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Errant Monks
Psychopposition / The Limit Experience Noel Gardner , March 1st, 2019 08:51

In two new releases from Manchester's Errant Monks, Noel Gardner finds strong contenders for the UK underground’s top scorchers of 2019

The two Errant Monks releases here, Psychopposition cassette on the Tesla Tapes label and an LP, The Limit Experience, on Maternal Voice from Sweden, are the first by the Manchester group to exist in physical form to a meaningful degree. As such, you might be tempted to think of them as a clandestine secret only shared with the (albeit well populated) underground in the city that cooks its collective head to gonzo techno and psychedelic noise. This isn’t exactly the case, however, and in fact an early Errant Monks tour far beyond their homestead forms part of the backstory to the remarkable, energising music found here.

A version of the band, whose membership is changeable save for founder/vocalist Joseph Charms, played some Eastern European gigs in 2016, with only one digital EP to their name. Apparently successful in terms of reception, Charms however spent it in “a state of intense mania which culminated in … Delirium Tremens and seizures from alcohol withdrawal.” These experiences inform The Limit Experience’s lyrics, which are most often spoken in a matter-of-fact monologue or conspiratorial whisper, and the opening track of Errant Monks, which lasts 15 minutes and is titled ‘Recovery Prologue BN1’. An atonal string drone sways like a bad bridge while freeform electronic klang snakes and judders, Charms talks of his self-bludgeoned skull and convulsions and cramps and “a conversation between my conscious and unconscious self in Sanskrit, Cyrillic and Olde English”.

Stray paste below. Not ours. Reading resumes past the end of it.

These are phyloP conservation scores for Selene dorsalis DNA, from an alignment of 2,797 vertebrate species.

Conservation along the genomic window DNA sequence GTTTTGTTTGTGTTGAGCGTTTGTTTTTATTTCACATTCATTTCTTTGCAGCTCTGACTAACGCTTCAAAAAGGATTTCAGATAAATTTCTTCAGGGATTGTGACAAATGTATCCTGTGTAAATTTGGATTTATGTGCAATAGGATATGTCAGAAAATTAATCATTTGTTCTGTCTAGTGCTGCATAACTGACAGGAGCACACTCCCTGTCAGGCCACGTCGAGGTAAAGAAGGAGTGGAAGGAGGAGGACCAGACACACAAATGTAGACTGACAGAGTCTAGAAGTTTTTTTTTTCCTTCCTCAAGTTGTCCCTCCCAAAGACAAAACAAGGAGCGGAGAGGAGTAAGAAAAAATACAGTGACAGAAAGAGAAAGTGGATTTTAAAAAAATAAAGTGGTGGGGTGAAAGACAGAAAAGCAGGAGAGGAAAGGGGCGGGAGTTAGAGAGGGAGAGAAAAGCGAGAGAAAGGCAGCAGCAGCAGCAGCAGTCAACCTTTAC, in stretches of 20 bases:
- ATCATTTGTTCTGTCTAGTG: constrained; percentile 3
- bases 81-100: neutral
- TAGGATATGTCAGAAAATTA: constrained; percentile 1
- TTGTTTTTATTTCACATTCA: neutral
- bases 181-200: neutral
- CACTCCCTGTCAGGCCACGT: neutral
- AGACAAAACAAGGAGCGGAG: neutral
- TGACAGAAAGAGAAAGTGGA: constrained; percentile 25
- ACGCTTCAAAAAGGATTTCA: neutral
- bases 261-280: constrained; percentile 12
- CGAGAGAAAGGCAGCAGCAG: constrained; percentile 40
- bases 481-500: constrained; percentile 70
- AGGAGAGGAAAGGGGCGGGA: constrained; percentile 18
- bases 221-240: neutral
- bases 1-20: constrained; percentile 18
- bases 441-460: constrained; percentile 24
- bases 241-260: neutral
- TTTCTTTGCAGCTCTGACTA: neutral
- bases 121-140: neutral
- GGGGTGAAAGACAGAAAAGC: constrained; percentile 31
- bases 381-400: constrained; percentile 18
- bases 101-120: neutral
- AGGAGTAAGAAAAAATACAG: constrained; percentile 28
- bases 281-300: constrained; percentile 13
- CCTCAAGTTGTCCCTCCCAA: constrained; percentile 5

Elsewhere on the cassette, Errant Monks’ techno tendencies are exhibited: ‘Psychomotor Retardation’, another lengthy piece offered as a digital bonus to purchasers, is a gig recording whose delayed vocal FX and monotone kickdrum is like if Suicide has tailored a set for a mid-90s Tribal Gathering festival. Side B proper froths with post-Cabaret Voltaire breakbeats, the lateral dub sensibilities of God or the farthest-out On-U cuts, loops of sampled dialogue (“She’s been violent, abusive…”) and a punishing refix of ‘Sdvig’ by Simon Crab of UK underground marvels Bourbonese Qualk, who Charms previously interviewed for this website.

The Limit Experience, while demonstrably thematic, is every bit as uneasy and jarring. ‘BKM’ is presumably named for its sample of Ban Ki-Moon, but its lo-fi rave mulch is marked by a distressed-sounding Charms intoning “anyway… I’m trying to sleep… normally.” As much as the atmosphere of this album leans towards the clammy and cathartic, Errant Monks know when/how to detonate a beat for max euphoria: see ‘Full Circle’ and ‘Svdig!’ (with an exclamation mark this time). Only ‘The Táltos’ approaches misstep status – its languid breaks-y house is perfectly serviceable, but also reminds me of Justin Robertson’s 90s project Lionrock.

I envisage Errant Monks as a kind of loose, all-hands-on-deck affair; beyond Charms, the Monk most likely to be familiar to readers is Neil Francis, also of Gnod and Terminal Cheesecake. The former of those bands are, to an extent, a signpost to Errant Monks’ own conviction, reinvention and anti-(music)-establishment politics, but more in a ‘if you like that try this’ way than an implication of one outfit hovering in the slipstream of another. Errant Monks have delivered what may well be two of the UK underground’s top scorchers of 2019.